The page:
Product Messages

Choosing new or existing products within these product classes is problematic. To test the research questions by using an existing product introduces two possible sources of bias: product ownership and existing stereotypes. If an existing product is used, ownership must be controlled for, otherwise product-expressive self could be confounded by owner's projections of their self image into the product. Even if this bias is accounted for, the existing user stereotype may preclude using SP in the product choice decision. For symbolic products, whether new or old, it is probable that OSP will be more relevant than SP. For example, asking someone to complete measures of SP and OSP for a "Cadillac" or "Jimmy Connors Autograph Racket" could lead to a parroting of the established image, thereby causing OSP to become relevant for product evaluation. On the other hand, if the product is not symbolic and conspicuous, OSP could be less relevant. The net result is that irrespective of product symbolism or conspicuousness, an individual may respond in the same way to either measure of product-expressive self. But if an existing product is used, variation in response is even less likely; therefore, the most important consideration seems to be whether or not the product is conspicuous and symbolic. Thus, only "new" products were included. This was felt to provide a more conservative test of the hypotheses.

An identical message about the two new products was given to each respondent. The presentation format was similar to that used in Consumer Reports. Based on a pretest sample of 54 people, information was provided about both product attributes and the life-style of those preferring the product. The product attributes mentioned were those which were judged to be the most salient. The life-style characteristics were described in the same way for both products.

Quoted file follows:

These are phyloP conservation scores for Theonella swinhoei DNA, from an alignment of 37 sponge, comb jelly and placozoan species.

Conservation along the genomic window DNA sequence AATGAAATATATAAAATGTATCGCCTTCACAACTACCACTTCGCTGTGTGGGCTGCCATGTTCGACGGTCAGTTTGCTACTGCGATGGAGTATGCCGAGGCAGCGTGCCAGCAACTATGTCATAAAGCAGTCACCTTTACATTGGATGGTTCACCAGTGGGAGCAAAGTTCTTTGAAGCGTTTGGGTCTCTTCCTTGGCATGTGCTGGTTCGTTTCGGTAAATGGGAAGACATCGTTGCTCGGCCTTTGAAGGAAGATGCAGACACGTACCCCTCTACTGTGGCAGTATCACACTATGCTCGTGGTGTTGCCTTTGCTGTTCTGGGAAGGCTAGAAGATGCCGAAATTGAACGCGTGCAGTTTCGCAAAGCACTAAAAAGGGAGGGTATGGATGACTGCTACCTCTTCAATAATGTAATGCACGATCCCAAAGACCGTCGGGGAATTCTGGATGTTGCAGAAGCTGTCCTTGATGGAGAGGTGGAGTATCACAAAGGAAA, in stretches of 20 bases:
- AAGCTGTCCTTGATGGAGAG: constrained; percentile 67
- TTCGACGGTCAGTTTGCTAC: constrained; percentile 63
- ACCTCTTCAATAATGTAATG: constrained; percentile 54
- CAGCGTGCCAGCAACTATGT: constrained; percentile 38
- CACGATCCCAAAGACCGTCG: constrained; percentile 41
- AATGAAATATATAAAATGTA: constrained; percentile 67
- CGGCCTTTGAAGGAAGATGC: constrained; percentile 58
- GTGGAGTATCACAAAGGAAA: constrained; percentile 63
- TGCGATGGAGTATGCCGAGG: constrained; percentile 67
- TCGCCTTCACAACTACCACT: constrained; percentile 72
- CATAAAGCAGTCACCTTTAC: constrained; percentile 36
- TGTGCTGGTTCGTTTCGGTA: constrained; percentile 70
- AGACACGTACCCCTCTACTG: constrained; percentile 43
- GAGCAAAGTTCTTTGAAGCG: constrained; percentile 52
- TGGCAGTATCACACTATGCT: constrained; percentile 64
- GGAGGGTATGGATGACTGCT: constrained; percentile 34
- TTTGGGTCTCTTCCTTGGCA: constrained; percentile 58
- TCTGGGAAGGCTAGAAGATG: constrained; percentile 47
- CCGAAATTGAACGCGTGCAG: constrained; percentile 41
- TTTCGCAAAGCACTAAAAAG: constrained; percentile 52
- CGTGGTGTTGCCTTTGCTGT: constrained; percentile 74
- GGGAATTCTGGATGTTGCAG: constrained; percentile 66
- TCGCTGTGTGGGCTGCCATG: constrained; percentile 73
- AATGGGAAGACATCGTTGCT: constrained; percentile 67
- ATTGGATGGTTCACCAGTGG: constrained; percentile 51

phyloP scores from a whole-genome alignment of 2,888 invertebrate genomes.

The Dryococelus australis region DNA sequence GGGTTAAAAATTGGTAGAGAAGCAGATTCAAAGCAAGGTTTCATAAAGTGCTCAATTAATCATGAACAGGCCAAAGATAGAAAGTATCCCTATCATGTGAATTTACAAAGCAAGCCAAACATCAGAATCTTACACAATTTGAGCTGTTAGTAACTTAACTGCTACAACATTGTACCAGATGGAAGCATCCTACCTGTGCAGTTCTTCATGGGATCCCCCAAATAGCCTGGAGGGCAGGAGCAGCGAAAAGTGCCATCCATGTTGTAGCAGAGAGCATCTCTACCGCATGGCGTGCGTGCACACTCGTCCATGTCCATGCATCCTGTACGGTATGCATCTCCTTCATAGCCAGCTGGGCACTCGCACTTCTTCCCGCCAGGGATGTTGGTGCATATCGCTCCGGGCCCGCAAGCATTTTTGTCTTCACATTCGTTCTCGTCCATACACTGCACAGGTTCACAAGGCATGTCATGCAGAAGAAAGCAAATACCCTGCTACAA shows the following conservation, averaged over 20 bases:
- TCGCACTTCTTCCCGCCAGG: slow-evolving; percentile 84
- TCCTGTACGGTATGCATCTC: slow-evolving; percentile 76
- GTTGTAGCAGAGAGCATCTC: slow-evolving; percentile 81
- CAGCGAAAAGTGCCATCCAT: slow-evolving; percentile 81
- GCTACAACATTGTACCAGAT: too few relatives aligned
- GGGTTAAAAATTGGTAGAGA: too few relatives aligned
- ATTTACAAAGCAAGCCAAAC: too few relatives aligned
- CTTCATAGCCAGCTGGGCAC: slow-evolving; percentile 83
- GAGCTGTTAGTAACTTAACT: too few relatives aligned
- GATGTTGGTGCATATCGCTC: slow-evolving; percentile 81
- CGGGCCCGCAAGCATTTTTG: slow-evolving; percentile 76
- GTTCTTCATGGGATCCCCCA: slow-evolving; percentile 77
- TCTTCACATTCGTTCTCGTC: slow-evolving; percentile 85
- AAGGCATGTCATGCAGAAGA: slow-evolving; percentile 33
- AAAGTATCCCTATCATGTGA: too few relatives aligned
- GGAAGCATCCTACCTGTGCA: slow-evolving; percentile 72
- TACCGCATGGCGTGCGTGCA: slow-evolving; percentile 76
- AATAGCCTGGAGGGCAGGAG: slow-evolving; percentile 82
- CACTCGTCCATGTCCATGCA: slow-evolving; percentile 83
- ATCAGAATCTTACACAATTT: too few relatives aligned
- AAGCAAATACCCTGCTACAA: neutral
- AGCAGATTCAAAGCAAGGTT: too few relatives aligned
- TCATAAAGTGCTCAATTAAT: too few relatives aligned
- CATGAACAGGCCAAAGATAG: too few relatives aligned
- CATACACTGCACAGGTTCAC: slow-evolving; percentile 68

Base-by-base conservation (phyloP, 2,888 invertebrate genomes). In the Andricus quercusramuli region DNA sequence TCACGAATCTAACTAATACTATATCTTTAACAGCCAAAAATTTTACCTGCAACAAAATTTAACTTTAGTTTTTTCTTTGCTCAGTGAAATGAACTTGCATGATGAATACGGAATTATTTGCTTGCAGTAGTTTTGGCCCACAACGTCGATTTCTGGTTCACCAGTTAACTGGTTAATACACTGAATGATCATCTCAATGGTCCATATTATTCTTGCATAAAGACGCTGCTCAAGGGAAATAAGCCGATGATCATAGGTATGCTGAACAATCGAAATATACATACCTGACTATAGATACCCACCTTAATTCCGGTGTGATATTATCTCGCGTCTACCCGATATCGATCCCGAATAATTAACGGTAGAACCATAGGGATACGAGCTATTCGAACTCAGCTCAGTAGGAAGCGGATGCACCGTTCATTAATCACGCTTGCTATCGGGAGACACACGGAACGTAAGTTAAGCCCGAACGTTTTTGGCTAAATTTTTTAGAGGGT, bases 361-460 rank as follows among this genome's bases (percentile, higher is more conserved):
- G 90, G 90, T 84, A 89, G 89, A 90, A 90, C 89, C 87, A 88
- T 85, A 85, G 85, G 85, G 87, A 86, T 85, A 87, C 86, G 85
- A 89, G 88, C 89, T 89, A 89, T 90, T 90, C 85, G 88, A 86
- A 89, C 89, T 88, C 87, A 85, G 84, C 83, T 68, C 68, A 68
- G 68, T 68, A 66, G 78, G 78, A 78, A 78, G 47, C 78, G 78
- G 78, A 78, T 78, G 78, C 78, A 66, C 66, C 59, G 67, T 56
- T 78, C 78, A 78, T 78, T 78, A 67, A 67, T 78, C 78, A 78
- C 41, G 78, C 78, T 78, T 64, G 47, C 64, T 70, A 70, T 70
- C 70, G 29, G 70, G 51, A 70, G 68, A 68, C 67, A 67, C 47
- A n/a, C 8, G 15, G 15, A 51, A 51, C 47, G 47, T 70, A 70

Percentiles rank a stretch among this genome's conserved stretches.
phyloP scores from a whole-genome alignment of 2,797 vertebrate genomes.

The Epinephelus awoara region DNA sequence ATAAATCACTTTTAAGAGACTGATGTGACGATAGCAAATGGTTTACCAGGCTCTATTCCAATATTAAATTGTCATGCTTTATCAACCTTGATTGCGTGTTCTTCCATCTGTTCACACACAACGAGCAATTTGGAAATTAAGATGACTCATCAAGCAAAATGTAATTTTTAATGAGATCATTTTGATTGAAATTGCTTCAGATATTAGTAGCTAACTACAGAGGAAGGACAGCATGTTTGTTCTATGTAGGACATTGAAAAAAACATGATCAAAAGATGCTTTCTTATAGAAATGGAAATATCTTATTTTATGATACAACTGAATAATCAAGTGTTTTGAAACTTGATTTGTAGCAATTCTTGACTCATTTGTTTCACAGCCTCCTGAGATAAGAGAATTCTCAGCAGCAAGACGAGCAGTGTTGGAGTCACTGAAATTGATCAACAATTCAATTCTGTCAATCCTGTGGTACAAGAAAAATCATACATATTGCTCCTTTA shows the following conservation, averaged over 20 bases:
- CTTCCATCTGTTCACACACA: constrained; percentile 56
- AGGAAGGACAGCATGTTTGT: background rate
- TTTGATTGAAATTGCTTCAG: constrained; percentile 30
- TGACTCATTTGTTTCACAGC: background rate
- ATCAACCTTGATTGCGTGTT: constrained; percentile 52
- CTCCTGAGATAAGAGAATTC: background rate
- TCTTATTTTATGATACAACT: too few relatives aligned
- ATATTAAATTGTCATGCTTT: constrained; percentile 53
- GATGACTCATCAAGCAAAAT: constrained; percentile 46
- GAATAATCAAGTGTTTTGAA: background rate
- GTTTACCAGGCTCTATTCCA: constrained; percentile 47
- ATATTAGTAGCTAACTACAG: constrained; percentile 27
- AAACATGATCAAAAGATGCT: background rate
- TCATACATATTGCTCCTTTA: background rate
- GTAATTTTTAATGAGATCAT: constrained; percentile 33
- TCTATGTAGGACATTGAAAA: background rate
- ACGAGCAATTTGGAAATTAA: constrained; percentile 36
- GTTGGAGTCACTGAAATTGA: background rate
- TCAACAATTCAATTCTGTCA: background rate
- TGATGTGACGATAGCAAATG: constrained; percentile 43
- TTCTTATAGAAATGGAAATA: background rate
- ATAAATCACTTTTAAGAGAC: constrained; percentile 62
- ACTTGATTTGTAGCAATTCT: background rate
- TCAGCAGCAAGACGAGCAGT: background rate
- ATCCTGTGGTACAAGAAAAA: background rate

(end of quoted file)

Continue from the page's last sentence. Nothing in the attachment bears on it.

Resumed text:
The research hypotheses were tested by using ANCOVA. Basically, the data were generated within the 2 X 2 factorial, design shown in Figure 1. Factor E is Expressive Self, with one level measuring looking-glass self (LG) and the other ideal self (I). Factor FE represents Product Expressive Self. One level measures self image, given self has a product preference (SP), and the second indexes one's perception of self as seen by others, given a product preference (OSP). This design generated 4 unique treatment cells, each requiring different combinations of the various self-concept constructs. For example, subjects in cell 1 completed instruments measuring only % and SP, while those in cell 4 completed LG and OSP. To implement the design, 8 different questionnaires were administered, with 4 reflecting unique sets of constructs and the remaining 4 representing variations in the order of presentation of the constructs. Only one-half of the subjects in each cell were asked to complete a measure of actual self. Thus, the experiment may be viewed as a 23 factorial, if one regards the existence or absence of the actual measure as a third factor.



Subjects were assigned to cells at random and each subject was exposed to only one treatment condition. Measures of SP and OSP were obtained from most subjects for each of two products (Brand "M" automobile and Brand "M" tennis racket). All 210 subjects completed measures of either SP or OSP for Brand "M" automobile; however, subjects who indicated they "never play tennis" (n = 101) were not asked to complete SP and OSP for Brand "M" tennis racket. Within each treatment condition, one-half of the subjects received one order of instruments. For the other one-half, the order was essentially reversed.

Response variable

The response variable for analysis in the ANCOVA design (Figure 1) is the D2 statistic, where D2 is a generalized measure. When measured over scales, each self construct can be regarded as a profile, and each represented as a point in k-dimensional space, with each scale corresponding to a dimension. Dissimilarity of any two profiles is the linear distance between their respective points in k-dimensional space. As a method of comparing profiles, the distance measure (D2) has some advantages over procedures based on correlation (Cronbach and Gleser 1953; and Munson 1973). The latter method tends to ignore mean differences between profiles, whereas the distance measure reflects both mean and shape (covariance) similarity between profiles.